Article Quick Information
|Title:||AyaCon 2005 review|
|Category:||Convention & Events Report|
|Published:||Sun, 28 Aug 2005|
With around 1300 members present and over fifty new anime and Japanese series and films showing on five separate screens, not to mention news and quiz panels, live music and countless other events in the space of three days, Ayacon 2005 proved to be one of the biggest dates on the UK anime industry's calender. Among the companies present were the main distributors (ADV, MVM, Beez and Tokyopop), retail stores, independent retailers and games rooms. With the sheer number of things that were on offer it was well-nigh impossible to see it all but hopefully this will give some idea of the mind-boggling array of anime-related entertainment and events over what soon became a very hectic but fun weekend.
Some of the main highlights were the anime previews, which showcased the latest and most highly-anticipated new releases. The cinema hosted a superb Satashi Kon double bill of Perfect Blue and the latest release Millenium Actress, which gave proof, if it was needed, that his latest feature film is well worth looking forward to. The epic, sweeping biopic of an actress's remarkable life combined stunning visuals and Kon's unique direction to give a compelling and memorable experience.
There were not one but two separate rooms to aid the search for anime-related goodies and the lightening of fans' wallets: one housed the bring-and-buy stalls (with plenty of bargains and an opportunity for visitors to make some money as well as spending it) while the other played host to the ADV, MVM, Beez, Terratag, Sweatdrop and Tokyopop stands. Also present were retailers selling everything from OSTs and Gundam model kits to jewellery and merchandise. In other words, the first and last stops for all of your anime paraphenalia needs.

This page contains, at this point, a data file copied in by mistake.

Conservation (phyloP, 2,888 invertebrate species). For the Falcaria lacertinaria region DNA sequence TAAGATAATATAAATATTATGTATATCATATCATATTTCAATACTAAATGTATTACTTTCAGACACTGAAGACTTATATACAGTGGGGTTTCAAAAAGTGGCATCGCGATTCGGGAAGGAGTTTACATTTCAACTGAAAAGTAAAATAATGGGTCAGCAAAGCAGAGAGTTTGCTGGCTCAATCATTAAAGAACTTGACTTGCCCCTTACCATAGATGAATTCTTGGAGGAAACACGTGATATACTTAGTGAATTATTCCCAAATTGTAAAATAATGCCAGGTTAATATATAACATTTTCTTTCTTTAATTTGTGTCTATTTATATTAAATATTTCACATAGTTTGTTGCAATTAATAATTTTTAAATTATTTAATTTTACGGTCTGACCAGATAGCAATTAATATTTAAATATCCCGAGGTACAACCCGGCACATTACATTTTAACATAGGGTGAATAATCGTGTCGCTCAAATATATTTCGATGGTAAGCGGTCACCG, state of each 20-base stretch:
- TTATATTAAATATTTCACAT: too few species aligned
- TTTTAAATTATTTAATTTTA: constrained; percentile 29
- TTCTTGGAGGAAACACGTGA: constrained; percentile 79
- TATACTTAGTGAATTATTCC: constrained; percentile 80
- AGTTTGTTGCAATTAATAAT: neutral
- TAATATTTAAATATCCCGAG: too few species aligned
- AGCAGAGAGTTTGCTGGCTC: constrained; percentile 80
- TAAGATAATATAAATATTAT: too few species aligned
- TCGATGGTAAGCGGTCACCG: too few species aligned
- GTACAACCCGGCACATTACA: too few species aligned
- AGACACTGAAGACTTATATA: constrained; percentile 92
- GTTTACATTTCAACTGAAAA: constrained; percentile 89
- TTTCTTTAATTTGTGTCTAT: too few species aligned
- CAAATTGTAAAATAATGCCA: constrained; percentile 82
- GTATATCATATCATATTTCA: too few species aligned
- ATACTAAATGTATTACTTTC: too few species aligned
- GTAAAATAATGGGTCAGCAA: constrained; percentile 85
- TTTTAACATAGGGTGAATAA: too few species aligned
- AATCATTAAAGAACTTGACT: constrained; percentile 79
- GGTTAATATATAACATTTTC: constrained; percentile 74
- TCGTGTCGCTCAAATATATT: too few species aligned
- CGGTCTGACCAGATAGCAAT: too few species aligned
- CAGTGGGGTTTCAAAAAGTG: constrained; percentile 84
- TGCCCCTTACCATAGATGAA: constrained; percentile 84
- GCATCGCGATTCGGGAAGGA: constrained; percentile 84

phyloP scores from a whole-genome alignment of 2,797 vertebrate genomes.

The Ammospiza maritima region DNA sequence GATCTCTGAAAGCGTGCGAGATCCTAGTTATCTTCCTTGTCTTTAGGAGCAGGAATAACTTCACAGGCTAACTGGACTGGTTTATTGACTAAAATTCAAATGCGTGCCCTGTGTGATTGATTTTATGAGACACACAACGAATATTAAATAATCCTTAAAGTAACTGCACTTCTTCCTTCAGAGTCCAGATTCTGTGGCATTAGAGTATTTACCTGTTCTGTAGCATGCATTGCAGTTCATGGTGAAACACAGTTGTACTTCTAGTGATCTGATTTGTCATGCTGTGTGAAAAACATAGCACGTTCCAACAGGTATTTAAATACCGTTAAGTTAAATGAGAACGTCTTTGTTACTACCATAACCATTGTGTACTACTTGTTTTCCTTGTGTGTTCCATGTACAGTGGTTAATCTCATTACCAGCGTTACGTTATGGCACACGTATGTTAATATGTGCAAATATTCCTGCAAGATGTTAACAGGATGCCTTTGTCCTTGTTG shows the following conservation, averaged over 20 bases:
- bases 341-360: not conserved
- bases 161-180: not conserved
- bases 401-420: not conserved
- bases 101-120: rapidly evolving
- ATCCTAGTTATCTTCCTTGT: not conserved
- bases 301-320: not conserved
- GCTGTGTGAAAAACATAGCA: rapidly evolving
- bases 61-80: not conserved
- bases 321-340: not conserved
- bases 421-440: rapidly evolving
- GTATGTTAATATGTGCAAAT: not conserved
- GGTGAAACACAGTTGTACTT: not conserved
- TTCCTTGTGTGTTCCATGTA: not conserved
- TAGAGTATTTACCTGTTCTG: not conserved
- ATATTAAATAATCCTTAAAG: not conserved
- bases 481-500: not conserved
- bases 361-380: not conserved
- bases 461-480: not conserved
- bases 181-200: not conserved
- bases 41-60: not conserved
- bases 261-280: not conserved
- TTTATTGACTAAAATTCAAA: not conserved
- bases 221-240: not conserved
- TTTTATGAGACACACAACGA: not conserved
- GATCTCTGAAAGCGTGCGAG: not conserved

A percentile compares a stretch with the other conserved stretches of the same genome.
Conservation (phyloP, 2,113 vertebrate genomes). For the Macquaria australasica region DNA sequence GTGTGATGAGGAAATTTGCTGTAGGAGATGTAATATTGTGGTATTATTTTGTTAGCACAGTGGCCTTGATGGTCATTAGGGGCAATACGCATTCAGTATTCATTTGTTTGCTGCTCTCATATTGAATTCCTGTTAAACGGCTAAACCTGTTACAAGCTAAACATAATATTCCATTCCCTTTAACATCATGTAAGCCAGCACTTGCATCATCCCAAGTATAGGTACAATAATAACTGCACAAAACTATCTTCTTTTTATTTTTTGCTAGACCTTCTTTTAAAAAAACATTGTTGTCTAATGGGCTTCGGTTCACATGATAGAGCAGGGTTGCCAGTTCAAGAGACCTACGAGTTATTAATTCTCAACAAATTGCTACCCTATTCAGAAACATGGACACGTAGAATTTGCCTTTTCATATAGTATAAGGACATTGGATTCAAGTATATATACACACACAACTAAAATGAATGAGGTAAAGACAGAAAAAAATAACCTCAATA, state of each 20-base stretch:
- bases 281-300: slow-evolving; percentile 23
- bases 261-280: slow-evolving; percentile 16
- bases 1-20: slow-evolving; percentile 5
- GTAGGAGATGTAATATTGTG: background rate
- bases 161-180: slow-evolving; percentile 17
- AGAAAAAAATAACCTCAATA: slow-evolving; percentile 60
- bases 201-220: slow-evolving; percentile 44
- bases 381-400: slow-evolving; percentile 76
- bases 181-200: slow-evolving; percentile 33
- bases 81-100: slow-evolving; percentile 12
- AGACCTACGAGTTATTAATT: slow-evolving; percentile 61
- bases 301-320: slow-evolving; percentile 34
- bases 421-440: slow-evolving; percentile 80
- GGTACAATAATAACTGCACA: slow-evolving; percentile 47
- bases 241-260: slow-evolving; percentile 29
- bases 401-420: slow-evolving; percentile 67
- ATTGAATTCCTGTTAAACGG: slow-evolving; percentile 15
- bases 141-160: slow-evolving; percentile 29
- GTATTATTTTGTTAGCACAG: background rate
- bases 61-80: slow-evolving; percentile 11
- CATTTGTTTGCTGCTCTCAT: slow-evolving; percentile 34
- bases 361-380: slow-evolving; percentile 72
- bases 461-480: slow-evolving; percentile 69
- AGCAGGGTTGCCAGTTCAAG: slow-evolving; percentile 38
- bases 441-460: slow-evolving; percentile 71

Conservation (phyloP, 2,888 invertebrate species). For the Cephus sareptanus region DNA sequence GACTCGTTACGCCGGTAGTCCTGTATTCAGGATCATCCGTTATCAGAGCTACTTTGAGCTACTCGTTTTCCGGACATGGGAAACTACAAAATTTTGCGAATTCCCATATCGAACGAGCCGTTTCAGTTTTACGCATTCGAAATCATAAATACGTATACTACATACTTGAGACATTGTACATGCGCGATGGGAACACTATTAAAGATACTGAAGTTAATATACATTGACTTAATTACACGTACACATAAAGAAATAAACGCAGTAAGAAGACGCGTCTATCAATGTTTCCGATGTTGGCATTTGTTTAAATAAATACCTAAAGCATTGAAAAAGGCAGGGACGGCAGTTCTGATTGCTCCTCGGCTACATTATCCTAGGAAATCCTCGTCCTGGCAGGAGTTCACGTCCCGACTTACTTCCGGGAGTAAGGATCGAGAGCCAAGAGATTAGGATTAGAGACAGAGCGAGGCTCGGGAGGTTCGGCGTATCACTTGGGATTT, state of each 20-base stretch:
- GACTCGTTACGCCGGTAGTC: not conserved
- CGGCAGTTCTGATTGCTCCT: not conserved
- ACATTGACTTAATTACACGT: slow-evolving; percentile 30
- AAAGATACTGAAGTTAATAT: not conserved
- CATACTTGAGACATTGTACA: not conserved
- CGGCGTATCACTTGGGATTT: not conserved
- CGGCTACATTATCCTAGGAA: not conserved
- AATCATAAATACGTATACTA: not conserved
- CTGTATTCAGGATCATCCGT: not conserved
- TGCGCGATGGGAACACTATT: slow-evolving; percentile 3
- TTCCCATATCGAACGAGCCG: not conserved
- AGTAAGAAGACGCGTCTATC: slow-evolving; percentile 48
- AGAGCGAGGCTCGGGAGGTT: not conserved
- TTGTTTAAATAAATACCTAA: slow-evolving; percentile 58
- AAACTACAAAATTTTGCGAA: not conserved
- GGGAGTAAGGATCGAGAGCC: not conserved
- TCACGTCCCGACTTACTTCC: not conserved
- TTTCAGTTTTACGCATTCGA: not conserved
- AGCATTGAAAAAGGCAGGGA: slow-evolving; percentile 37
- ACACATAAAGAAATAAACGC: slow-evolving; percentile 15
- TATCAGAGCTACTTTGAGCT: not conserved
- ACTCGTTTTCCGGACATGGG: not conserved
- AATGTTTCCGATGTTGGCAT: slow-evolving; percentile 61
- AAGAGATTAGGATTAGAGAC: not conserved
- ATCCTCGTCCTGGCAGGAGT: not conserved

The anime and manga companies also participated in Q&A sessions in which they gave the latest announcements and news. Voice acting and fan fiction workshops were open at various points over the weekend, as was an art room which showcased the amazing talent among the Con's attendees. For those with fast reactions and energy to spare there was a DDR (Dance Dance Revolution) machine set up to cater for fans of the frantic dancing craze. Thanks to Tokyopop and MVM, a manga reading room was provided for some time of quiet enjoyment of the latest graphic novels to reach our shores.
One of the most (in)famous fansub titles, Bokusatsu Tenshi Dokuru-chan (or Club-to-Death-Angel Dokuru-chan) proved to be a big hit, in a very literal sense. A mixture of Abenobashi-esque rapid-fire comedy, cheeky fan service and gallons of spurting gore, Dokuru-chan is the insane and blood-soaked tale of an accidentally murderous angel sent down from heaven to protect a seemingly ordinary high school student. Judging by the audience reaction, it will be a title we'll hear a lot more from in future. The latest Gainax effort, He is my Master (complete with numerous live-in housemaids, more fan service and a 'sexual harassment alligator' - I promise I’m not making this up) and Eureka 7 (featuring surfing mecha!) were also popular.
One of Saturday's main events was the masquerade: more than eighty brave souls took to the stage to show off their impressive cosplay skills: Final Fantasy, Chobits and Hellsing were all popular themes with showings of some of the AMVs of the weekend providing frequent intermissions. That evening an anime-themed pub quiz was held with the Jpop party to follow, at which point my memory became somewhat hazy...
The first two episodes of Full Metal Panic!: The Second Raid indicate that fans of the first series will not be disappointed with ADV's new licence acquisition, with plenty of mecha action and high school comedy. If you were a little disappointed with the frivolous nature of FUMOFFU, you will be pleased to know that the Second Raid is more in the style of the first series, and includes the appearance of some new villains who are sure to cause our heroes a large number of problems as the series progresses.
Sunday also saw a screening of Spriggan and a performance of the visual kei band Blood, which was met with great enthusiasm by those looking forward to see a flamboyant performance of gothic Jrockers in dresses. I was genuinely disappointed at missing out on that!
If there is proof required that the UK anime and manga industry not only alive and well but enjoying a time of healthy growth, Ayacon was just that. The appearance of the major companies was very encouraging, and the presence of relative newcomers Beez did not go unnoticed. The amount of effort that went into the cosplay was staggering and the overall atmosphere of the event had to be experienced to be believed. Right now I am flat broke and thoroughly exhausted but looking forward to what the next Ayacon has to offer! Many thanks to the organisers, industry reps and volunteers for putting together a thoroughly enjoyable weekend that really showed how far the UK industry has come in recent years.
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